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Award Date: December 2, 2022
Hearing Site: Boca Raton, Florida
Respondent Firm: Lord Abbett Distributor LLC
Claimant Representative: AdvisorLaw
An advisor in Florida had a termination disclosure on his CRD, IARD, BrokerCheck, and IAPD profiles, as well as an accompanying internal review disclosure on his CRD and IARD records. He had been living with the marks since early 2016 and decided it was time to take action — so he hired HLBS Law to bring him through FINRA Arbitration.
In 2003, our advisor joined the firm. Meanwhile, his brother was a financial advisor with Merrill Lynch (ML). Our advisor held accounts in ML’s personal advisory program. While the accounts were nondiscretionary, our advisor had no involvement in selecting the securities in the ML accounts. In the interest of transparency and remaining compliant, our advisor informed his firm’s compliance department not only about the ML accounts’ existence, but of all details of the strategy that was utilized within the accounts, including the fact that IPOs were purchased within the accounts. He affirmed that he had no involvement with security selection and that he wouldn’t influence any trading in the accounts. Compliance reviewed the strategy and approved its execution.
The advisor’s brother contacted our advisor’s firm annually to discuss any issues concerning our advisor’s ML accounts. The brother also sent an annual letter to our advisor’s compliance department, reminding it of the fact that our advisor was using the strategy in nondiscretionary accounts. The firm received regular statements reflecting the securities purchased in the accounts, as well. Compliance repeatedly reviewed and approved the strategy and the securities purchased in our advisor’s ML accounts. Then, around early 2016, the compliance department again reviewed the strategy and investments and suddenly determined that our advisor had not provided the required disclosure paperwork, despite the multiple letters that his brother had sent to Compliance regarding the strategy.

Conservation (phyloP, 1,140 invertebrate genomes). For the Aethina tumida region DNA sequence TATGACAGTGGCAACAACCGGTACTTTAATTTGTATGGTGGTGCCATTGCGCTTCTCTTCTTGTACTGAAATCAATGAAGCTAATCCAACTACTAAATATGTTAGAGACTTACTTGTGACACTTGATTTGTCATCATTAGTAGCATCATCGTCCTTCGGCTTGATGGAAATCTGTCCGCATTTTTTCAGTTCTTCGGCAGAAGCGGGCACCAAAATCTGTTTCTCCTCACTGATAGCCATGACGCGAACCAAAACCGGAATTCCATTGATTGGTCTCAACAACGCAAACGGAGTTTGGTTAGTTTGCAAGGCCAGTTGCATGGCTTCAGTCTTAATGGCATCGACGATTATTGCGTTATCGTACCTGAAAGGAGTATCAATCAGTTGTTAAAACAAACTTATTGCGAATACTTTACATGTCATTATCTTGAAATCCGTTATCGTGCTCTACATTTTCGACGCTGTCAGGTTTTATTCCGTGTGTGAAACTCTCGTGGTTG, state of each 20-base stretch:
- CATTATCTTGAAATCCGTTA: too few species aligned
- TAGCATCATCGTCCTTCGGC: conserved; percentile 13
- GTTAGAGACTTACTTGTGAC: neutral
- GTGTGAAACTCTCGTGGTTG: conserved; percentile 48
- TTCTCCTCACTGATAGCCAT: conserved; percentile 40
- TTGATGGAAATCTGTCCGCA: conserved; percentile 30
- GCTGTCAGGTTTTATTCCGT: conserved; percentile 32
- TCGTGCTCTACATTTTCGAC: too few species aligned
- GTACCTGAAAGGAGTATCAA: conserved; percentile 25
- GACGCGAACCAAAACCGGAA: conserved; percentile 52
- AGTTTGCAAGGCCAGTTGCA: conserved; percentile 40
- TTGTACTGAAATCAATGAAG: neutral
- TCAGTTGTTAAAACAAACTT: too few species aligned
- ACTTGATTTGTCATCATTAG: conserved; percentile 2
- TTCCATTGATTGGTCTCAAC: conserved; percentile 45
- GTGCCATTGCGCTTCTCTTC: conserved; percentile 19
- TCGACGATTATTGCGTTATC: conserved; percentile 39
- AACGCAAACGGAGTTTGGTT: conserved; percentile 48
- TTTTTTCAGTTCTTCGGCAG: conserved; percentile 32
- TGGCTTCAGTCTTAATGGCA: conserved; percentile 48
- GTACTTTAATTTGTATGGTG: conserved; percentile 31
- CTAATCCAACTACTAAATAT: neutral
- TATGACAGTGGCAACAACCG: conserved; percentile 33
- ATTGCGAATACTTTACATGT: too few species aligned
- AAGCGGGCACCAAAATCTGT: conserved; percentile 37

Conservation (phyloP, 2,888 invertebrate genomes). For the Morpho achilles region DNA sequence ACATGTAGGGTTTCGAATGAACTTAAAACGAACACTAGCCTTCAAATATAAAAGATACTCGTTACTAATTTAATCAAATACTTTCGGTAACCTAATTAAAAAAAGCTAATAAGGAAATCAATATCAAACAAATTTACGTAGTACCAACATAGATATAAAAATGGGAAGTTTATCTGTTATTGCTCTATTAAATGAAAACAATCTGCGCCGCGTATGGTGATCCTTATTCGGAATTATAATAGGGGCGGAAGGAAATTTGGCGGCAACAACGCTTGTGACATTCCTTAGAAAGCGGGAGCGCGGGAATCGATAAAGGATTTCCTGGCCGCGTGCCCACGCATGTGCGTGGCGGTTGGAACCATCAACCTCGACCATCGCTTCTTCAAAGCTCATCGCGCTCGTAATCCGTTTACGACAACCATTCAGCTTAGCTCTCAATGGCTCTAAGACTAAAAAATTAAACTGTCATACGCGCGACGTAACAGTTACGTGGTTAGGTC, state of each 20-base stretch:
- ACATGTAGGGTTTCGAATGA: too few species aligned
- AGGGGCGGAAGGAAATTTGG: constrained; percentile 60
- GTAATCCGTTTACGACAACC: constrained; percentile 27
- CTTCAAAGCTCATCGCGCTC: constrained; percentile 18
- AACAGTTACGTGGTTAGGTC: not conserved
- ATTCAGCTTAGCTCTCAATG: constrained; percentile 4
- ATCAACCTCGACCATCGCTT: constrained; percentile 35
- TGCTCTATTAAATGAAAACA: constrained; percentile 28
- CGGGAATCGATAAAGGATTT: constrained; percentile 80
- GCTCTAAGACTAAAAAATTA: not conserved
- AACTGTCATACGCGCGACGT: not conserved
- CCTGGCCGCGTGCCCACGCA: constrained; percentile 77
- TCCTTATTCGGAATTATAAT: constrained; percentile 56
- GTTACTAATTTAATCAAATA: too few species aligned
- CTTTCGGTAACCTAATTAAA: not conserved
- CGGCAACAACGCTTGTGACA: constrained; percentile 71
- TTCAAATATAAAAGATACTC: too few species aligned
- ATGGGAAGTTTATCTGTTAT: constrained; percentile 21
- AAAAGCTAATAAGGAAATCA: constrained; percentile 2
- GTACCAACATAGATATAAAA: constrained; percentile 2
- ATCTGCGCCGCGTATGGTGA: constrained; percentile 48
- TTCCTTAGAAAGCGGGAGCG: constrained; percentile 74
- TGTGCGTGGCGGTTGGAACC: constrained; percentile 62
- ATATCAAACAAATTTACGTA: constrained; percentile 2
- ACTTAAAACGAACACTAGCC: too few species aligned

Our advisor immediately informed the firm that he was resigning, yet the firm still published a Form U5 reporting an employment separation after allegations that the advisor had allegedly purchased IPOs in personal accounts.
The FINRA Dispute Resolution Arbitrator reviewed the documents submitted. She listened to testimony from the advisor himself, as well as the arguments presented by AdvisorLaw. The firm submitted an answer denying any wrongdoing and asserting various defenses, yet it did not oppose the advisor being granted expungement.
After hearing the details behind the termination and the events that allegedly led up to it, the Arbitrator recommended expungement — not only of the termination disclosure, but of the internal review disclosure, as well.
In one fell swoop, this advisor wiped two occurrences, including a public termination disclosure, from his public and industry records, thanks to AdvisorLaw.
If you’d like to learn more about AdvisorLaw’s FINRA Disclosure Expungement services, please fill out the contact form below.
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